Dark Store Tax Re-Assessments Save Retailers Millions on Property Taxes
The strategy of re-visiting assessed retail property values known as “Dark Store” is taking off across the country. Commercial property taxes can be a huge cost for businesses. Some ‘big box’ retailers who feel that they have been over-taxed have used this strategy to win appeals, which have netted them huge tax refunds and cuts.
In this post, we look at the basics of the Dark Store theory, as well as some appeals that are in process, and some which have been won.
What is Dark Store theory? In a nutshell, the Dark Store theory argues that the value of a store should be the same, whether that store is open and functioning for business, or whether it is closed. Retailers assert that the property itself is the same regardless, so the value should not fluctuate depending on whether the store is in use or not. Therefore, when assessors are looking at the value of a store, they should be able to take into account sales of vacant or abandoned stores of similar size in the local area.
Some towns and cities are concerned about the dark store approach, because vacant properties, especially vacant large commercial properties like big box stores, typically sell for less. If these vacant properties are taken into account when setting the assessed value, the value of a new store would likely go down, and the town would receive less property taxes. However, retailers argue that the way assessments are currently being calculated, their commercial properties are being over-assessed.
Target, Lowe’s and Firestone have appealed their assessments to the City of Wauwatosa. They claim their assessed property values are too high. Some examples of appeals that are currently in process in Wauwatosa are:
Lowe’s – assessed at $16 million – the company claims the store is only worth $7 million.
Nordstrom – assessed at $29.9 million – the company claims the store is only worth $10.8 million.
Retailers say that just because a property is vacant, it shouldn’t be taken off the table as a comparable property. They think towns are cherry-picking the types of “comparable” properties by only looking at operational stores. Courts across the country have agreed, leading them to cut property tax assessments by up to 50% in some cases.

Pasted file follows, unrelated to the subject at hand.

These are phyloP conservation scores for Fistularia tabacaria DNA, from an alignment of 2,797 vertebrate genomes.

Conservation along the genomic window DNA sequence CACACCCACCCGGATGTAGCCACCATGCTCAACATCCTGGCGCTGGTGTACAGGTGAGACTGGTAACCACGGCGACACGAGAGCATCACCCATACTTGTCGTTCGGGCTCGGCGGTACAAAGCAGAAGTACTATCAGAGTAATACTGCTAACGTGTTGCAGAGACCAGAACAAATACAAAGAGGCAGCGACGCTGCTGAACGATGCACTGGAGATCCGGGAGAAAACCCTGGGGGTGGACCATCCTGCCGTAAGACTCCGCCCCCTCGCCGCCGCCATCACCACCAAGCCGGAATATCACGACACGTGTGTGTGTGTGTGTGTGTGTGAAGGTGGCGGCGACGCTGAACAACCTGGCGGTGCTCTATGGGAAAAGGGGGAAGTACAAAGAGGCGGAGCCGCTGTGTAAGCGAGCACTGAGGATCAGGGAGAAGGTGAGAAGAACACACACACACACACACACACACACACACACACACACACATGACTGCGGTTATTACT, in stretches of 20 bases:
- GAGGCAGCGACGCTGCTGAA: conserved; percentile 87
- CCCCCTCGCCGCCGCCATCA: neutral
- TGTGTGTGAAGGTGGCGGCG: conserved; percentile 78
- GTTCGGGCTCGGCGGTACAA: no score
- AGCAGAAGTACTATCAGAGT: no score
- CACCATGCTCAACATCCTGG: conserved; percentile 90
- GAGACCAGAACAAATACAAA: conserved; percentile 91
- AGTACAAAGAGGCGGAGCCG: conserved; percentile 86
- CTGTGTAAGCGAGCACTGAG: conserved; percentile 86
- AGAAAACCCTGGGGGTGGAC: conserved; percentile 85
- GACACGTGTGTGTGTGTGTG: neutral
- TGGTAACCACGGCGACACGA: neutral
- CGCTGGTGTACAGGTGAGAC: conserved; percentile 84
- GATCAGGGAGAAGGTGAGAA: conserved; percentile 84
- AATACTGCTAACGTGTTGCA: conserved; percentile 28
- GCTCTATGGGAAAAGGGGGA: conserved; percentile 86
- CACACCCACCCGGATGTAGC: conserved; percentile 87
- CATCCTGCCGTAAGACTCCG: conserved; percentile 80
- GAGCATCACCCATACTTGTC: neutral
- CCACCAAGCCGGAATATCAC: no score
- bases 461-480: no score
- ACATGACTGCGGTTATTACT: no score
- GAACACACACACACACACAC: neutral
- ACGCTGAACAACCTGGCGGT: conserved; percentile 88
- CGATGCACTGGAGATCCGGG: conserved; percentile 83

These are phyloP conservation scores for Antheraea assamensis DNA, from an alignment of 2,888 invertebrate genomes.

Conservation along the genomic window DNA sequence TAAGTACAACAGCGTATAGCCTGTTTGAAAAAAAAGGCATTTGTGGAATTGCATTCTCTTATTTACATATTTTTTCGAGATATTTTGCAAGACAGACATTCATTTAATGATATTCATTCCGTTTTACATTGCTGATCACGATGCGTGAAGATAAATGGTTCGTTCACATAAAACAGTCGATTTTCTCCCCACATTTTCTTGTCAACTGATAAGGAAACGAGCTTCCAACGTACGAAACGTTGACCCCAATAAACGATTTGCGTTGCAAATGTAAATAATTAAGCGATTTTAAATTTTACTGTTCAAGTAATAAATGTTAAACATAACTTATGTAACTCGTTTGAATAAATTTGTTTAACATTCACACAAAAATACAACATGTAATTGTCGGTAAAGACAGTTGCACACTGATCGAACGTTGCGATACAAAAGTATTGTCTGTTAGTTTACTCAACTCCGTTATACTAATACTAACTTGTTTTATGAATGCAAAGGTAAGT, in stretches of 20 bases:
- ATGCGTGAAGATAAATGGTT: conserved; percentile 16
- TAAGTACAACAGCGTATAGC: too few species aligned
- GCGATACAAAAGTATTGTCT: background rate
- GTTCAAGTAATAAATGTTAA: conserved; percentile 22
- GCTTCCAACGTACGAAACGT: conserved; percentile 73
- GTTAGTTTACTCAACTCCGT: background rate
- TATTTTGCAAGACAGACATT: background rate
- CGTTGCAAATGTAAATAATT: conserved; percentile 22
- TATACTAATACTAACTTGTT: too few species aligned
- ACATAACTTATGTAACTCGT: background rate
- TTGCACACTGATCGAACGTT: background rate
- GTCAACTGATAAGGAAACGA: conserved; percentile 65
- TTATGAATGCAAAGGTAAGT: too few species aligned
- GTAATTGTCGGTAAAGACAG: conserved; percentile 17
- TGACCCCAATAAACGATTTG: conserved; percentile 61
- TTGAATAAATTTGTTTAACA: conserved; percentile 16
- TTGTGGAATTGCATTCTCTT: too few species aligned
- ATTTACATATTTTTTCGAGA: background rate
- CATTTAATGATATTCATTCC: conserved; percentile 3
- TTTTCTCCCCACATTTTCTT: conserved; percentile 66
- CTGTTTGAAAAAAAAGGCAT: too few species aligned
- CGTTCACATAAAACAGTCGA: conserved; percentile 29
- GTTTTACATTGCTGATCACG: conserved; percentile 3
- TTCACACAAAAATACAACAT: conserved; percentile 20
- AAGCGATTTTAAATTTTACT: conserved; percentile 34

Examples of Dark Store wins in Michigan
The Menards store in Oshtemo Township was valued at just under $8.3 million in 2011. They appealed this value, and the property’s true-cash value was reduced to $6.4 million. They saved $75,000 in property taxes over 5 years after this re-assessment. They are appealing again, arguing for a true-cash value of $4.2 million.
Costco purchased property in Oshtemo Township for $5.5 million and constructed a store, valued at $12 million, leading to a total value of $17.5 million. The property, partially taking the dark store theory into account, valued the property at $8.6 million. Costco is appealing for a true cash value of $4 million.
Prior to Dark Store re-assessments, the average Michigan ‘big box’ store was assessed at $55 per foot. Now assessments of Menards and Target are less than $25 per foot.
Other examples of Dark Store property value re-assessment wins across the country
Alabama: Lowe’s has filed lawsuits seeking assessment reductions on 27 stores. If they win these lawsuits, they could save $1.5 million annually.
Fond du Lac: The city’s assessment of a Menards store is $9.2 million, Menards claim the value should be no more than $5.2 million. A similar lawsuit from Target claims the taxes on their store should be reduced by 1/3.
New York: Walmart won a $1 million property assessment reduction in the city of Auburn, which will give Walmart a tax refund of about $11,000.
Here at Realty Tax Challenge, we are experts in commercial property tax reduction in NY. We can help you determine whether an appeal of your property value assessment based on the Dark Store theory is right for your commercial property. If so, you could potentially win huge reductions in true-cash value, leading to major property tax savings. Contact Us today to learn more!
Sources / More Info: